What’s the matter with German “Einzelhandel”?
August 30, 2007 § 2 Comments
We have to start somewhere with my musings on approaching forms of interaction. Taken from my experience at German retailers let me ask the question: What is the matter with German “Einzelhandel”. As people are complaining about rising prices for butter and milk(-products), the more pressing question is why people are so shocked by price changes for such a rudimentary product as butter at all.
I recently came back from the land of plenty – Japan- where the habit of eating butter and drinking milk is more of a recent development. The average price for a piece of butter is about 2 EURO (250 g) mostly salted, coming from Hokkaido region. Butter is a marginal food item in a country that has excelled at producing an enormous quantity of local goods – from all kinds of sweet bean paste candy to seaweed and buckwheat noodles, soba, udon… The fact is that many of these regional products are distributed on a national scale in any average supermarket. Choosing from more than 20 different kinds of fish, meat, cold cuts, chicken, ham and the like makes shopping for food a real experience. And I am only talking about “Life”-supermarket and not a fashionable luxury department store like Takashimaya. When you come back to German warehouse style retailers where boxes of goods are just piled up in the hallways, you ask yourself: What does it have to do with food?
German supermarket retailing seems to be focussed on the idea of “provision” or “supply”. Shopping is organized around a quick and low-stimulation procurement of goods that are heaved into shopping carts in the most efficient way. Even a tiny supermarket like the one around the corner, does little else than to provide packaged goods in two rows of shelves. Pick it up, put it in, pay, leave. The whole idea of shopping there is based on the assumption that your time is limited and if you can not choose from 3 kinds of butter, you are in the wrong shop. Obviously, people stick with what they know. Butter is such a sensitive issue because the classical German dinner consists of bread, butter, cold cuts and cheese. Only very liberal people would allow a tomato on their plate for the supposed health benefit. Consumer spending on food remains low in Germany as compared to other developed nations. And a brief glance at an average retailer explains, why a majority treats eating and food as a necessary evil that you better get done with before it becomes a pleasure.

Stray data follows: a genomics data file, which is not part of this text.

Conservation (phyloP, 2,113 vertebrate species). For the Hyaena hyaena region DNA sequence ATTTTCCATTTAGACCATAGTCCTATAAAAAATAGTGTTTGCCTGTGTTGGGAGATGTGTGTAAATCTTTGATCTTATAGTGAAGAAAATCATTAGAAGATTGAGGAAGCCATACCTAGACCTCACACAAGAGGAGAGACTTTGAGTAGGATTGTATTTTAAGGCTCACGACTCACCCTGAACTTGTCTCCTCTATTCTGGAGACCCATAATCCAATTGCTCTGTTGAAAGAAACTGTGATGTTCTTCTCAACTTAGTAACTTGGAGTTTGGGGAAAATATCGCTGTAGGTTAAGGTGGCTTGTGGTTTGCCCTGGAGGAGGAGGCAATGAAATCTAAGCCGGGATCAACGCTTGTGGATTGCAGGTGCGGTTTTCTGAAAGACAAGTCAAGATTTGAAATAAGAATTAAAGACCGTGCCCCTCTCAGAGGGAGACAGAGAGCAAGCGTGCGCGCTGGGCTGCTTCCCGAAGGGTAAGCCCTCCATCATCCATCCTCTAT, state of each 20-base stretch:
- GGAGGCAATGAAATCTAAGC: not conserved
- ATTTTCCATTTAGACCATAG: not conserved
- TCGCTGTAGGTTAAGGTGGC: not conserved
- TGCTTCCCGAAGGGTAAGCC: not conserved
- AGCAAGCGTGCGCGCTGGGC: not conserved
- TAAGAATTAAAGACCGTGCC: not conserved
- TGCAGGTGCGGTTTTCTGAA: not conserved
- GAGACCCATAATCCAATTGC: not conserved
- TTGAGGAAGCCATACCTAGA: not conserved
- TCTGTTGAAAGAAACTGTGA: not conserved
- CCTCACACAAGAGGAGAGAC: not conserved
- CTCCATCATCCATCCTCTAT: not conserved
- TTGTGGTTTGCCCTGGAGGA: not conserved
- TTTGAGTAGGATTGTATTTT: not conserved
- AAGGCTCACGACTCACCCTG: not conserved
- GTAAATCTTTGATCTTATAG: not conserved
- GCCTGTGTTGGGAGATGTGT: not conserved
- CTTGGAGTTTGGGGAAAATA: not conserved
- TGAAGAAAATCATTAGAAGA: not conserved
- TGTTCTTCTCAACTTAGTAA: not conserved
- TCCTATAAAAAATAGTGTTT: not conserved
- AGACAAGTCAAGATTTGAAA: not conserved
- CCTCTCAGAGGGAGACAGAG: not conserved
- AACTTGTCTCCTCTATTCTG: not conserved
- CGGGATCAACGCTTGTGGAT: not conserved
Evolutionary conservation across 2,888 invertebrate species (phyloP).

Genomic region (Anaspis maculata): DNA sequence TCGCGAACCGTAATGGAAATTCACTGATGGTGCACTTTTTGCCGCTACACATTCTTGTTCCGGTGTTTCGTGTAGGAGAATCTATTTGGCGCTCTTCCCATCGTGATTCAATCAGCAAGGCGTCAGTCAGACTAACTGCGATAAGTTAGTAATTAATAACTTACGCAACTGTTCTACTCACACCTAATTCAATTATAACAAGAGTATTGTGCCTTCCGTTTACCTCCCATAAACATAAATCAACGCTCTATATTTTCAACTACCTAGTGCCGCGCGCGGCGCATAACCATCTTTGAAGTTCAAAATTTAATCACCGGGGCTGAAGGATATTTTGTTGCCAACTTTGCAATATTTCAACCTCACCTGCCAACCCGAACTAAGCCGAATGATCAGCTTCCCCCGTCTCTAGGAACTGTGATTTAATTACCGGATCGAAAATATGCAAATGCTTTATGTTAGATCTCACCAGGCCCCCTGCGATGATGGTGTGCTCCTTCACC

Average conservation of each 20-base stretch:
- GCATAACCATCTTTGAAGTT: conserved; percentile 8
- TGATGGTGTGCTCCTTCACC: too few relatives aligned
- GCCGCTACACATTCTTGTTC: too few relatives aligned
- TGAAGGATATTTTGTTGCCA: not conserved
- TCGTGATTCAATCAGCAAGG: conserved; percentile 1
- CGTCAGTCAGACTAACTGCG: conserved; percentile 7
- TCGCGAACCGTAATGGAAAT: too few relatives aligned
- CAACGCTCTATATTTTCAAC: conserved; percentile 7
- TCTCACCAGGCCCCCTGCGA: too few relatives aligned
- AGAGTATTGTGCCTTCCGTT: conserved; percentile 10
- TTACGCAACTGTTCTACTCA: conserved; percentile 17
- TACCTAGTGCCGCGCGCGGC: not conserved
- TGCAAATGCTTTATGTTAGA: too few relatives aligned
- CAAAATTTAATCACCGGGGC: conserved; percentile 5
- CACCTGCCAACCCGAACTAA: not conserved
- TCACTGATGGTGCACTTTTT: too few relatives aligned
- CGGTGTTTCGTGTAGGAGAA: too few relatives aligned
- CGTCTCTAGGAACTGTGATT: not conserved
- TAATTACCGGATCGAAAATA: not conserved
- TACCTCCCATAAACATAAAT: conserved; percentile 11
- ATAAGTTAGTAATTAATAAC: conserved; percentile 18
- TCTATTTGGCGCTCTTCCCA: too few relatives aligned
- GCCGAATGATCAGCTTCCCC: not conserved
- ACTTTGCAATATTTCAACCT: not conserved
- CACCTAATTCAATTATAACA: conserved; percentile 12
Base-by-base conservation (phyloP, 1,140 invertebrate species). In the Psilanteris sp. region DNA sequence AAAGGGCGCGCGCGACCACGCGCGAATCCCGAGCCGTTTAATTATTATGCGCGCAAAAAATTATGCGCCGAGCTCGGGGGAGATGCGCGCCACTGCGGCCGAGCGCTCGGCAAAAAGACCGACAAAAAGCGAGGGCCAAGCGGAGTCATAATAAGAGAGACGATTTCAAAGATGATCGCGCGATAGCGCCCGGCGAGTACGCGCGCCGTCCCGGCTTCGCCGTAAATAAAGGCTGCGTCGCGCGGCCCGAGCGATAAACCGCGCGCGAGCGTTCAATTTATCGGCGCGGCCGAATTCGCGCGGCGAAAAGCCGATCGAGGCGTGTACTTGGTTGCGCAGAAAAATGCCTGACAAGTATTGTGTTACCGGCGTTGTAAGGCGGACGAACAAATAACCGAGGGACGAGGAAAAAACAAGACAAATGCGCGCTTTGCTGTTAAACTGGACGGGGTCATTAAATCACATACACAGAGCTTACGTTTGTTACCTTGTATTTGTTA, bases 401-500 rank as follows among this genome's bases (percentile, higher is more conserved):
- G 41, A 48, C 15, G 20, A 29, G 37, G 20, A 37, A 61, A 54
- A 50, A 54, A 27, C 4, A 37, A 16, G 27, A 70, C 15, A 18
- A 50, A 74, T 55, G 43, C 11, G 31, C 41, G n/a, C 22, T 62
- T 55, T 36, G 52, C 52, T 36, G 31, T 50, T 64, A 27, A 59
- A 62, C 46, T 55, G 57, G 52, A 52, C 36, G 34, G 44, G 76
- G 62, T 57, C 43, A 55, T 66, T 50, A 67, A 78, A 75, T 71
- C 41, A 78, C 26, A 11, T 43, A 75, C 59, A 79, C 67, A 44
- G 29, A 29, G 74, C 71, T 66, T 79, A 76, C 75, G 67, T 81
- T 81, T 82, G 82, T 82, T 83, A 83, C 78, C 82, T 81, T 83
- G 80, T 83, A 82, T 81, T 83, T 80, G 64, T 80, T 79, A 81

Likewise, interaction with a shop clerk is limited to a brief “Guten Tag, Danke, Auf Wiedersehen” (Hello, Thanks, Good bye) as consumer and retailer are equally estranged – if not alienated – from the produce they handle.